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Discussion Starter #1
Hey all, browsing the web and I read somewhere about a technique of skim coating entire panels with body filler and block sanding for a super straight finish. From what I gathered, all repairs are made using the traditional body filler and sanding methods but then the whole panel is skimmed with a thin layer of body filler. Was I reading this correctly? If so, can someone explain in a little more detail how this is done? ie: what condition do the panels have to be in to warrant using this method? Do you sand off all the filler leaving all the lows filled in?

Any info. would be appreciated.
Thanks
 

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Shop Owner And Troll Hunter
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2,643 Posts
You pretty well got it. Have the panel as straight as you can, then skim the whole thing. Sand using a long board by hand. It`s lots of hard work, you need to eat lots of beans, and your arm will get BIG by the time your done. You will have perfect panels. Lots of time And patience.

Good Luck


[ May 22, 2003: Message edited by: troy-curt ]

[ May 22, 2003: Message edited by: troy-curt ]</p>
 

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Pontiac Knowledge Base Editor
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167 Posts
Old school but it works. Now a days we use a polyester surfacer it builds up fast and sands off easy. And just a note the bigger the block you use to sand the better the end results. I like an 8" block myself.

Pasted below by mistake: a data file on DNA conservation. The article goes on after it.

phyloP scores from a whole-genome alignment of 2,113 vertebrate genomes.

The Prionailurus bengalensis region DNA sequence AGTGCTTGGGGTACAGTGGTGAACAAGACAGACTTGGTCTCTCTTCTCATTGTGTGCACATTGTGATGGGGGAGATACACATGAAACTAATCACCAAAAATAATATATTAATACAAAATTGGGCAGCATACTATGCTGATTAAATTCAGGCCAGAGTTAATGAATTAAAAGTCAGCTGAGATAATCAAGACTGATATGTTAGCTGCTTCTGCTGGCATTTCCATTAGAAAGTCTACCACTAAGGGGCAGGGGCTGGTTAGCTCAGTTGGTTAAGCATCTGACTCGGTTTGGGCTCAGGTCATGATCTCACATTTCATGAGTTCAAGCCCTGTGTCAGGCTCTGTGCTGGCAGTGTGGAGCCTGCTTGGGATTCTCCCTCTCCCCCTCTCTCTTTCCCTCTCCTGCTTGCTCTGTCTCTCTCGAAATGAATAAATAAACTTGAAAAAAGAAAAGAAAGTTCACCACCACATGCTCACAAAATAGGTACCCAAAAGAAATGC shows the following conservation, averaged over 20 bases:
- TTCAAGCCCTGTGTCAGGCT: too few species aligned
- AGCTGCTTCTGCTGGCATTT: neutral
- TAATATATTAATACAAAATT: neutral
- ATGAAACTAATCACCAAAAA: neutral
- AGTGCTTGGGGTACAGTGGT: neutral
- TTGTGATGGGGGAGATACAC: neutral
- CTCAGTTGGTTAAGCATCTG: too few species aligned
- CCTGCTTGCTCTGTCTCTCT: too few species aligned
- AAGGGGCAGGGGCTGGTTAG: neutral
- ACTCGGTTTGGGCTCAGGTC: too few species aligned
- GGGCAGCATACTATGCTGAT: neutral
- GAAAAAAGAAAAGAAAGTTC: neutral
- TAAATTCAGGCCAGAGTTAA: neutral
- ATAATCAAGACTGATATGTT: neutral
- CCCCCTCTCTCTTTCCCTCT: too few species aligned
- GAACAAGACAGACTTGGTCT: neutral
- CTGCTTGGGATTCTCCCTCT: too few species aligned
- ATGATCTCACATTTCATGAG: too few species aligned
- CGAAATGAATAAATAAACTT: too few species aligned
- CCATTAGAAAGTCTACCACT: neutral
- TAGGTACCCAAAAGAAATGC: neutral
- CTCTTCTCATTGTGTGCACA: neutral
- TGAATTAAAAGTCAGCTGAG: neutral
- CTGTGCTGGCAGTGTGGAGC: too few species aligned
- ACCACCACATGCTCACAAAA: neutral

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Just a firefighter
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324 Posts
OK, I don't mean to jump in the middle of someone elses question but what if you have a curved surface like a fat '40's fender??? Can the same process be used with shorter boards??
I have the same problem just its a curved fender not a panel and I have to finish repairs started by someone else.
 

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Pontiac Knowledge Base Editor
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For a curved surface like your talking about I would use a flexable block style sander, about 10" long. Sand in in a criss cross pattern and you should be fine.
 

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Hotrodders.com Moderator
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This isn't a job for a person that gets discouraged easily or a beginner...or both. It's very time consuming, perfection comes with a price. Try doing this with a damaged panel, you'll realize what you're getting into.
 

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Discussion Starter #7
Originally posted by dinger:
<strong>It's very time consuming, perfection comes with a price. Try doing this with a damaged panel, you'll realize what you're getting into.</strong><hr></blockquote>

dinger,
Yeah I understand but hey, I'm willing to pay that price(not being sarcastic) :)

Thanks everyone for the replies. The car I'm working on has relatively round panels so I'll most definetly pick up some flexible sanding blocks. Eastwood has some nice assorted sized ones.
 
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